Therapy plays a crucial role in the treatment of a number of mental health conditions, including anxiety, depression, posttraumatic stress disorder, bipolar disorder, schizophrenia, substance abuse, and eating disorders, among others.

Often for drug addicts and alcoholics, substance use disorder is intertwined with mental health conditions. It’s imperative that you treat both and a therapist can help.

Although not every person suffering from a mental health condition will necessarily benefit from therapy, therapy is highly effective at reducing the symptoms of a wide variety of mental health conditions.

Here are some tips for finding the right therapist and the right treatment method for you.

Identify your own need

Only you can accurately assess the impact your mental health is having on your own life.

Parents, friends, partners, and medical practitioners can help support you as you journey towards mental wellness, but they cannot know what you need.

So how do you know if you need help? One of the first questions to ask yourself is, “Is my mental health affecting how I live my life?”

Do you avoid phone calls, social gatherings, and other interactions? Do you find yourself so stressed that it is difficult to enjoy daily activities, or that you avoid those activities altogether?

Are you perpetually tired, melancholy, frustrated, or apathetic?

Perhaps the most telling sign that you might need therapy is if you catch yourself thinking about therapy.

If you’ve thought about seeking help, it’s a good indication that you probably do, in fact, need help.

Shop around

Many people feel uncomfortable “shopping” for therapists, but it’s the only way to make sure tyou’ll get the most out of your treatment.

In fact, it doesn’t matter if you’re working with a provisional phycologist or with a fully-licensed practitioner with five PhDs to their name–what matters the most is the relationship that you establish with your therapist.

So, don’t be afraid to meet with a number of therapists until you find one whose personality clicks well with yours.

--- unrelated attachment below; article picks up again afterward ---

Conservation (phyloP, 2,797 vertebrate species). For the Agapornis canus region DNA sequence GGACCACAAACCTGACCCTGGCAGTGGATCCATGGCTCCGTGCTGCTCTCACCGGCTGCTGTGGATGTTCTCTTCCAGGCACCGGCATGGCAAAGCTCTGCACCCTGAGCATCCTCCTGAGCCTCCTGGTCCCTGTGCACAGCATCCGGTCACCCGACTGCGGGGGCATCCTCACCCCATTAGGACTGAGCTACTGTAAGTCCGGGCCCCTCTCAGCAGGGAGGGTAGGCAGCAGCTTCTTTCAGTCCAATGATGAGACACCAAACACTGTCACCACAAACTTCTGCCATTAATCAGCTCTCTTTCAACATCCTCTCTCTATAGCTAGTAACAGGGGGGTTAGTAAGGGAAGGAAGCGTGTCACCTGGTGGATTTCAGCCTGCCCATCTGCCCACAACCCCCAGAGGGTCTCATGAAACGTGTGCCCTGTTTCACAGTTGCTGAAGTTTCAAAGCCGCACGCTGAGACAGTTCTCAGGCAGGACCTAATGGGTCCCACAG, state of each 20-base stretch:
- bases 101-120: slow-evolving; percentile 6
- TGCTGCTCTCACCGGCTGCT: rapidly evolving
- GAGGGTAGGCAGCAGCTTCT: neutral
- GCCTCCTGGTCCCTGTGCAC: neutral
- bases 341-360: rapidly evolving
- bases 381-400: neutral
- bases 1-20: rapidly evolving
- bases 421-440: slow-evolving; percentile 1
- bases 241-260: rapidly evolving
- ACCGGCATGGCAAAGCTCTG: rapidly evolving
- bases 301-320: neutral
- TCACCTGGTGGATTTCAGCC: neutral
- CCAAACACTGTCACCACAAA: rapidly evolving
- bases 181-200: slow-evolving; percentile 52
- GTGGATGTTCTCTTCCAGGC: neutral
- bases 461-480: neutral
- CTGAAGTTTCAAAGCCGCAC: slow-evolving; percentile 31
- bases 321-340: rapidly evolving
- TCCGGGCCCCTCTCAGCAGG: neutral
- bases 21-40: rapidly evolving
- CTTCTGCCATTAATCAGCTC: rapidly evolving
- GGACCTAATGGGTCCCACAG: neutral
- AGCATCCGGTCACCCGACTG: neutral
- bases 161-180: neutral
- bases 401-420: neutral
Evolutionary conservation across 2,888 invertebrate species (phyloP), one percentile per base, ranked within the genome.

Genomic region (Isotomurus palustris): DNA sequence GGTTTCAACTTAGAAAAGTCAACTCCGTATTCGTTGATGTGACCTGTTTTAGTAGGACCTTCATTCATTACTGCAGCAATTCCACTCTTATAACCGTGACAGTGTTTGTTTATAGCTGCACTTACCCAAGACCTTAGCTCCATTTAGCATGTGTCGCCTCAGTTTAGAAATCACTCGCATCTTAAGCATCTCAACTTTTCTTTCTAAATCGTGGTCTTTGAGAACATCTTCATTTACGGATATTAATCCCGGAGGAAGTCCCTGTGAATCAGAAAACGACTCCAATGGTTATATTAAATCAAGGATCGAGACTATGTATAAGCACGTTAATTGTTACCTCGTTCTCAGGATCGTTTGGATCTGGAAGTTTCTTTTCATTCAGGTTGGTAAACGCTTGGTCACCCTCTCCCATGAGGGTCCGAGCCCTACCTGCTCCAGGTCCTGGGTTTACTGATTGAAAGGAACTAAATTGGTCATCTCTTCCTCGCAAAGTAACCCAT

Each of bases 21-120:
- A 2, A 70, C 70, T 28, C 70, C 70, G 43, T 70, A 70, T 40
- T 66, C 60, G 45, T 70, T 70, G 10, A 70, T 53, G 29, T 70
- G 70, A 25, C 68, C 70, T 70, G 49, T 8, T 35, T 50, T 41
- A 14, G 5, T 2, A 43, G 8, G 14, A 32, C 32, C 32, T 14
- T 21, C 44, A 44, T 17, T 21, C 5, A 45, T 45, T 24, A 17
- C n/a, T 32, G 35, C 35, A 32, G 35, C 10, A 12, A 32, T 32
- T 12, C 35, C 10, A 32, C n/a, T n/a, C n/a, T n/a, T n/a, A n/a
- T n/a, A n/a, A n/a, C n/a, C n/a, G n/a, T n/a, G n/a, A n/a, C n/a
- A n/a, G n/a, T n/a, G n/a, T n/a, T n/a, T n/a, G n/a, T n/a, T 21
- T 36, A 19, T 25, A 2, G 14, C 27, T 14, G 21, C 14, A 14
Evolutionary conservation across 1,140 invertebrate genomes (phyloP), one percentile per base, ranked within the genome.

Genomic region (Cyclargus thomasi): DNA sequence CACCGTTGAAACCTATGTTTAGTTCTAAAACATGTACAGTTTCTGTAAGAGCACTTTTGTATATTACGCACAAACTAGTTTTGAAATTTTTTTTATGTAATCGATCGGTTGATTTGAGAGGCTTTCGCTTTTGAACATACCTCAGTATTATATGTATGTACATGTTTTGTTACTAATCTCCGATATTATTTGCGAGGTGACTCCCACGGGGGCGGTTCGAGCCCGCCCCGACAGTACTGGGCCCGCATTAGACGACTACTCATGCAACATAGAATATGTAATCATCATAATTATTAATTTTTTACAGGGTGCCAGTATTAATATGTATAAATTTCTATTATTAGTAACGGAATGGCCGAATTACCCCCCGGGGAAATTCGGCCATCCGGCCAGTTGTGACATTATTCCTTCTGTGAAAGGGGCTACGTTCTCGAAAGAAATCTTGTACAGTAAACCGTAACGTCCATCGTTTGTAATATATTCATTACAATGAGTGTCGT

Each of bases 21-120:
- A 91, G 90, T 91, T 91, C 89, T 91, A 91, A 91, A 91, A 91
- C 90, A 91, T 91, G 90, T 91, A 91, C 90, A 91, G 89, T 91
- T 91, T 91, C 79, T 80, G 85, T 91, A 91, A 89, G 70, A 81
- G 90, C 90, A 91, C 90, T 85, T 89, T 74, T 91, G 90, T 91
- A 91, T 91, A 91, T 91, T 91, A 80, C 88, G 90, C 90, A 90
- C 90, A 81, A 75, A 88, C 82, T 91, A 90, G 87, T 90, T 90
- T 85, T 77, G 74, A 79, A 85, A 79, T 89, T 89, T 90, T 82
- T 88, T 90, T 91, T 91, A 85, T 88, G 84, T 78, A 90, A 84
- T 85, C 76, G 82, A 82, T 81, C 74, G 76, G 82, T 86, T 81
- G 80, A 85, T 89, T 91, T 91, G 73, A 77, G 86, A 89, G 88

Some therapists charge for these initial meetings, and some don’t.

If you don’t feel comfortable going in for a trial appointment, try asking the therapist some questions on the phone to see if they are a good fit for you.

Do the research

Take some time to learn about the different types of therapy.

There are a number of different counseling approaches out there, and each therapist has their own toolkit.

For example, cognitive behavioral therapy is highly effective at changing patients’ thought patterns, which is why it’s so widely used to treat anxiety

Patients can learn to identify critical, inward thoughts and learn behaviors to stop and redirect those negative thought patterns.

Eye movement desensitization and reprocessing (EMDR), on the other hand, is becoming increasingly recognized as an effective treatment for anxiety, depression, and PTSD resulting from trauma.

Often, therapists and their patients combine a number of approaches in order to tailor treatment plans according to the patients’ needs.

Be realistic about what you can spend

The cost of therapy can vary wildly: some private practitioners may charge upwards of $150 per hour, while subsidized practices or practices that use a sliding scale might charge as little as $30 per hour.

Therapy isn’t a short-term fix.

You should expect to stay in therapy for at least a few months. That is why it’s so important to find a therapist whom you can reasonably afford.

Remember: private practices are not inherently better than publicly-funded practices.

It is possible to find an affordable therapist you enjoy working with.